One of the great things about National Disability Employment Awareness Month (#NDEAM) is the interesting events being organized to discuss this topic and work on solutions.
This month I attended the second annual Disability Inclusion Forum hosted by Business for Impact, a program of Georgetown University’s School of Business with the mission of helping their students and businesses solve societal problems. The one-day meeting was focused on learning best practices for closing the disability employment gap from a variety of businesses and other organizations working on this issue. Representatives from Northrup Grumman, Starbucks, Accenture, Ernst & Young, DuPont, Porter Novelli, the Department of Labor, and others shared lessons, approaches, and great ideas on a variety of approaches for hiring and retaining workers with disabilities.
Caroline Casey, an award-winning social entrepreneur and inclusivity activist, started the day with a keynote about the importance of inclusion for all people. She launched the Valuable 500 to expand disability inclusion by recruiting companies that have committed to making it a part of their business leadership agenda. The organization also helps businesses learn how to take steps for disability inclusion.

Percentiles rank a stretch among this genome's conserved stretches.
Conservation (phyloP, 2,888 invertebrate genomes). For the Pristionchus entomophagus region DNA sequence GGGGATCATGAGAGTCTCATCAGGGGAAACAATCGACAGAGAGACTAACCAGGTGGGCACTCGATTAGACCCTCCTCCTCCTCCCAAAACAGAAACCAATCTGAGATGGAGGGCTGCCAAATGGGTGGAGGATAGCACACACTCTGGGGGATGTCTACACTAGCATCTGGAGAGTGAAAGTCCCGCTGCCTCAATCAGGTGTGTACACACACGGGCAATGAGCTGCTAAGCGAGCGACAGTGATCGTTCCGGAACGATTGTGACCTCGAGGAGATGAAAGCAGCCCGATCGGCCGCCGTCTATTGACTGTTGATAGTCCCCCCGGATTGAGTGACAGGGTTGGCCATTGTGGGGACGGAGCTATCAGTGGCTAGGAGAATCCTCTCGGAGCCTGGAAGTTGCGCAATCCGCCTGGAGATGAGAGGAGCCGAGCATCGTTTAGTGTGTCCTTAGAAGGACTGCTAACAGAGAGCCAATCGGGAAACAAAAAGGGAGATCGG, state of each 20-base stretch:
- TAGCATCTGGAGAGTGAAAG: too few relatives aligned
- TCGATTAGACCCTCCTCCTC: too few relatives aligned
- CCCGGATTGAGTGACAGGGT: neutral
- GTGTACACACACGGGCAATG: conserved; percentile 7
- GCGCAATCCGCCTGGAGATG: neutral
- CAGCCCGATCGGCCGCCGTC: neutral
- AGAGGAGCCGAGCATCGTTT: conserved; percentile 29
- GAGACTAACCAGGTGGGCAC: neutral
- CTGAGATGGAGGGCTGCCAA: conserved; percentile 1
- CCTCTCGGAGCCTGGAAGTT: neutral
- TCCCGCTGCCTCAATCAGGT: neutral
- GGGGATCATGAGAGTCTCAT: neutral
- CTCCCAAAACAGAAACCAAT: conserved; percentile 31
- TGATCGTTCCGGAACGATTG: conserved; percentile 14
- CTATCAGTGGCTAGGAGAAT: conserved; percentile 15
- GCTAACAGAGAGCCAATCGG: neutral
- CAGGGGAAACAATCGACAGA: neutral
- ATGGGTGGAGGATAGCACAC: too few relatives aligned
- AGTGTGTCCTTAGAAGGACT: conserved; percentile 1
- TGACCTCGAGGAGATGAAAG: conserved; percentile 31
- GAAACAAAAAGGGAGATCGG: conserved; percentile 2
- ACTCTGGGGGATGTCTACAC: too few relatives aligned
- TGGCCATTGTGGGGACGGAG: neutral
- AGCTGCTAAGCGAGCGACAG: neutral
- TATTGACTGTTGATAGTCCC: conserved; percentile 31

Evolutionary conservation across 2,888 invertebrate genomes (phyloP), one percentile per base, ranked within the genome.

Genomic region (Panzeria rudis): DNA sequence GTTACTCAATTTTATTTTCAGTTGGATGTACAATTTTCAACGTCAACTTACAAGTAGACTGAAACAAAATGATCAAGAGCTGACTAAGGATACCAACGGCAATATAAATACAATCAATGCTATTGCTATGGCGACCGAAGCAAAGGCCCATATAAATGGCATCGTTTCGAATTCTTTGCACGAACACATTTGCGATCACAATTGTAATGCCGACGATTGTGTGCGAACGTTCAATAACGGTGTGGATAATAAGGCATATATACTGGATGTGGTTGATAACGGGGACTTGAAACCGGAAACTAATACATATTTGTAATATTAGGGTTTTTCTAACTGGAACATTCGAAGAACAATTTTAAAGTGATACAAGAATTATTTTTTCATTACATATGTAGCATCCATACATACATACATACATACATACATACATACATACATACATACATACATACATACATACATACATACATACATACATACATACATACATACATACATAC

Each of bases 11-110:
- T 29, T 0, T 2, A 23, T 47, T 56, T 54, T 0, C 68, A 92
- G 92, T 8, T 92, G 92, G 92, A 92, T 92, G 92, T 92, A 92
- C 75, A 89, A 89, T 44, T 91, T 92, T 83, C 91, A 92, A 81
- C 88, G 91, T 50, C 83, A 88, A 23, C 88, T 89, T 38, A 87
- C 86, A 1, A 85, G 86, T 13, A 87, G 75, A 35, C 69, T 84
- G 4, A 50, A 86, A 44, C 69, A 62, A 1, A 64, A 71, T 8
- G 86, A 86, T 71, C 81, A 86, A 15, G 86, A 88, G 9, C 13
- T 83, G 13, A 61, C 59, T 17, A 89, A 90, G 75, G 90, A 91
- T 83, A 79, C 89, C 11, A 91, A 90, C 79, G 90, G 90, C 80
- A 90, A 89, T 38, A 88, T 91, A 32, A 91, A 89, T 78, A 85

Creating Disability-Inclusive Workplaces
A panel featuring representatives from Ernst & Young, DuPont, and PwC discussed creating an inclusive environment inside and outside of their companies for people with disabilities. They explained that accessible technology is not enough, but that biases must be addressed and a place where people are comfortable sharing their disabilities without fear of stigma and discrimination.
Representatives from the first U.S.-based sign-language Starbucks store (which is located in Washington, DC) spoke about the success of opening the store and employing Deaf people. They noted the high unemployment rate for this group and that employees have moved to other stores because of their contributions to the company. When planning the store, Starbucks partnered with local organizations and the space even features works from Deaf artists.